| Story by Meghan McMahon |
As you get starry-eyed with visions of how to spruce up your home landscape this year, take some time to consider adding native plants to your yard. Native plants are the trees, shrubs, flowers and grasses that grow naturally in the region in which they evolved. These are the plants that are adapted to our climate and soil and are meant to grow here because they have historically, according to the U.S. Forest Service.
Why are native plants best? Because they are easy to care for — requiring less water and maintenance than many non-native plants — and they support all manner of wildlife, including the much-needed pollinators that are on the decline like butterflies, bees and other insects.
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Native wildflowers include dozens of species in a rainbow of colors, so there’s sure to be something that will fit well in your yard. Once native plants become established, they won’t just provide a splash of color, they’ll also attract all sorts of beneficial insects and birds.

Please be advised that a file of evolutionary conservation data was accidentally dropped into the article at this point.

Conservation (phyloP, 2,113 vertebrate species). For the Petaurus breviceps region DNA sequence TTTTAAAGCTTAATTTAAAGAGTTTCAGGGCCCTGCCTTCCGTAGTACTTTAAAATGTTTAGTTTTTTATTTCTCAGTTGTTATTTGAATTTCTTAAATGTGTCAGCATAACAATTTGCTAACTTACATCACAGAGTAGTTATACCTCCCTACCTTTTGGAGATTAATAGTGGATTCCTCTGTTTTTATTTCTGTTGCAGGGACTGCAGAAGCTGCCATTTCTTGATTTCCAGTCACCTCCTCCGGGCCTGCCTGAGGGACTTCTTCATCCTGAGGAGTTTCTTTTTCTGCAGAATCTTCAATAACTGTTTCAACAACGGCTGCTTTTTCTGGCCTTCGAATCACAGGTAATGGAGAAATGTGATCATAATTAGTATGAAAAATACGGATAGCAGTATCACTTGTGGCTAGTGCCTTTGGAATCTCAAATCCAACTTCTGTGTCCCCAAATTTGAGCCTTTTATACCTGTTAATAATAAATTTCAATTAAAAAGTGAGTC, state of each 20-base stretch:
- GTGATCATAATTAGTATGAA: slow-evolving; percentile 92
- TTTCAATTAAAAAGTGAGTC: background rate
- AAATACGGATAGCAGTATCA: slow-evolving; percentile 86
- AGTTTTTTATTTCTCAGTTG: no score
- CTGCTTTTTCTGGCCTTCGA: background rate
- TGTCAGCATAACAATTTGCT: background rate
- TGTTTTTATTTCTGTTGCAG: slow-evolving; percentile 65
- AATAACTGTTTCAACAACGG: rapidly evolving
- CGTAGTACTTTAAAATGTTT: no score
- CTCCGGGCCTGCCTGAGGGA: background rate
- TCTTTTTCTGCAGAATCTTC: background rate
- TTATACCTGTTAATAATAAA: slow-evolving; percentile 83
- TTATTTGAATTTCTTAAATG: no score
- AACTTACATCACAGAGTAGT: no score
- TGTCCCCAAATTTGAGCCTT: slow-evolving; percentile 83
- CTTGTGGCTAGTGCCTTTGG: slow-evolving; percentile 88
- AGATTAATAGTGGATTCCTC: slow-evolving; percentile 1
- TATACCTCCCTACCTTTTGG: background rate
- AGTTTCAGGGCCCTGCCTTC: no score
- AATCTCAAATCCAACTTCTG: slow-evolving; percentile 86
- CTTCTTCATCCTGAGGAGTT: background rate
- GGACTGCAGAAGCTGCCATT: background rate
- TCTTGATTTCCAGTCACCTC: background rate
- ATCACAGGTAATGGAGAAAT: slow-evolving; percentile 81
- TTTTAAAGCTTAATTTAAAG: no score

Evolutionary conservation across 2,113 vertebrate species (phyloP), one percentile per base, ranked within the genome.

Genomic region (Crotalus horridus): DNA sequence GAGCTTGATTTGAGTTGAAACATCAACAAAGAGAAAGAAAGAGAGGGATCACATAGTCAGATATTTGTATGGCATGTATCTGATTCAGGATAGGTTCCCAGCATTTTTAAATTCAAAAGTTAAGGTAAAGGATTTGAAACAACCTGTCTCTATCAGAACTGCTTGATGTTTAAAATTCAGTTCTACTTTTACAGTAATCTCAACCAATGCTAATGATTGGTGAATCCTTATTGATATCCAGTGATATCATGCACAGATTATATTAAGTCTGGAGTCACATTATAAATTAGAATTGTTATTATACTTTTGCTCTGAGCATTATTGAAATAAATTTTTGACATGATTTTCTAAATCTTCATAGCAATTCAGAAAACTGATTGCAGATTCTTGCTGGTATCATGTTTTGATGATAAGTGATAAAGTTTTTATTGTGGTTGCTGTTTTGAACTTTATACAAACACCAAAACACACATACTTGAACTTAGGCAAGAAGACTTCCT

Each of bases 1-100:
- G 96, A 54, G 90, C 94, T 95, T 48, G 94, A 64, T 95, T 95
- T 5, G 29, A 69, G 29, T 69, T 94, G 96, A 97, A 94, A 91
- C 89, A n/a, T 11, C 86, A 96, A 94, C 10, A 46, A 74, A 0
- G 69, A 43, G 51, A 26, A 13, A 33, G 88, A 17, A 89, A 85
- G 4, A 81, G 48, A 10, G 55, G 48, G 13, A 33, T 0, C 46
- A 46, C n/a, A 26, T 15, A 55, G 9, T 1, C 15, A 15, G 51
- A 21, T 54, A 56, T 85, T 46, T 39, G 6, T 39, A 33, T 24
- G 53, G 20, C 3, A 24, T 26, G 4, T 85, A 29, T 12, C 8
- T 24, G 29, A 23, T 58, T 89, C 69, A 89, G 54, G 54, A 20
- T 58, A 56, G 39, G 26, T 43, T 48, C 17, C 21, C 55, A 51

Just like with any other gardening project, the key to adding native plants to your yard is planning — finding the right plants for the right spots. In addition to soil type, space and light exposure, another factor to consider when planting natives is bloom time. If you want pops of color in your yard from spring to fall, make sure to consider when the flowers bloom to achieve your desired look. Some native flowers, like moss phlox, bloom in early spring, while others, like New England aster, don’t bloom until late summer and linger into fall.
Below is just a sampling of the native wildflowers you can include in your yard. If you need inspiration or planting ideas, visit Isle a la Cache Museum to check out the pollinator garden.